Filipino American Voices – What are You?

August 1, 2017

Filipino American Voices - "What are You?" A Journey of Self Discovery
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Filipino American Voices – What Are You?

In the United States, Filipino Americans make up the second largest Asian group population. That’s pretty awesome! And each Filipino American has a unique voice and story to tell.

That is why I am proud to introduce Filipino American Voices! A place for Filipino Americans to share their stories and experiences of what it is like being Filipino American.

You can read last month’s Filipino American Voices featuring Lora Bumatay – Lessons from a Balikbayan Box.

Sharing My Own Story

Today I am happy to share my own story of finding Filipino American identity! From understanding very little of my Filipino heritage to finally setting off on an adventure to discover my roots, my story speaks to all those yearning to learn more about themselves and how they fit into the world.


Filipino American Voices – Deborah Francisco

about the authorI am half Filipino, one-fourth Slovenian (or maybe Austrian, we never seem to know), one-eighth Irish, and possibly one-eighth French. With my combined multitude of ethnicities it’s fairly easy to blend in or get mixed up for any culture.

When I’m in Hawaii I’m given the “local” discount. When I’m around Latinos, they try to speak to me in Spanish. When I’m in Turkey they ask if I’m Mexican; in China they ask, “Indian?” And growing up in America they always asked, “Are you Native American?”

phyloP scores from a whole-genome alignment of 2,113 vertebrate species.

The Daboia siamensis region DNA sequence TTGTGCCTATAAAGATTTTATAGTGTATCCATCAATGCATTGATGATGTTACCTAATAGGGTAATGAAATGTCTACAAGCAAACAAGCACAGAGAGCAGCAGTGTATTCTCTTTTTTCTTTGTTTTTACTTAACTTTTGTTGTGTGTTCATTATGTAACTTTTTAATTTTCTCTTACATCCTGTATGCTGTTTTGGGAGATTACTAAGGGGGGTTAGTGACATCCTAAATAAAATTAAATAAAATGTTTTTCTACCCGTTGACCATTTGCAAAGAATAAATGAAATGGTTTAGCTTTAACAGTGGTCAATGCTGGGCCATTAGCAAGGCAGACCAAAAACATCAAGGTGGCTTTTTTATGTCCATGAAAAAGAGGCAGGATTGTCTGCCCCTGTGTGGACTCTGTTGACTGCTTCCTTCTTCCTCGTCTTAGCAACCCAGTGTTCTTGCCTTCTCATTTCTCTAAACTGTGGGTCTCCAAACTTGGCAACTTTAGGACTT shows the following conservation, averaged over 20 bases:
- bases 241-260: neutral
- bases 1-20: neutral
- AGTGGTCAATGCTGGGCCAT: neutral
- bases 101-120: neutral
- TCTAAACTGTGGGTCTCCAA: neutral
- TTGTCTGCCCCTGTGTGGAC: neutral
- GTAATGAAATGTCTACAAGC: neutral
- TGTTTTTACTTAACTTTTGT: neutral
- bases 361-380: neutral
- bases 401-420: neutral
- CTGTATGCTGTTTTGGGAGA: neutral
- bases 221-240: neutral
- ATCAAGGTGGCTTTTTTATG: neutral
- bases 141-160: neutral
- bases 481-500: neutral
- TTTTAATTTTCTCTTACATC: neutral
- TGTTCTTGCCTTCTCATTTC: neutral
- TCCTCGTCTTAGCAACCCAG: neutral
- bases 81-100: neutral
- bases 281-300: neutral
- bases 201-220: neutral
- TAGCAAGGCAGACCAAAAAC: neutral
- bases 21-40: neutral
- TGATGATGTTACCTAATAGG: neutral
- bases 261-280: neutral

I’ve never really wished to be any other ethnicity than what I was born as. Actually, I’ve always enjoyed being an ethnic chameleon, mystifying those around me with my unidentifiable looks, confusing people with statements like, “Yeah, I’m Irish.” 

I’ve never really wished to be any other ethnicity than what I was born as.

I grew up in a typical American household. My family and I went on camping trips, we used a dishwasher, we arranged cheese platters for holidays, we ate pancakes and waffles for breakfast. I owned a stamp collection, a bike, and a plastic red Mickey Mouse lunchbox.

With floral, saddle-strap stretch pants and a fluorescent baggy t-shirt, I wandered through childhood oblivious to the fact that I looked different from other kids.


“Are you Indian?” the girl behind me asked. We were waiting in the cafeteria line for hot lunch. Our family had recently moved from an apartment to a house, and I had entered second grade with a whole new set of classmates.

“No.” I raised my eyebrows.

“Well then, what are you?”

“I’m American, duh!” I retorted with a sassy eye roll. I showed her.


filipino american identity

During my 7th grade year I declared to my classmate that I wanted to be Snow White for Halloween. She simply replied, “You can’t be Snow White. Your skin isn’t white!” That was when I realized that others didn’t see me the way I saw me (Regardless of her comment, I did dress up as Snow White that year. I guess my classmate didn’t realize that America is the land of the free).

My identity as a Filipino American had always felt ambiguous. At least, not something I felt like I could truly claim with ownership.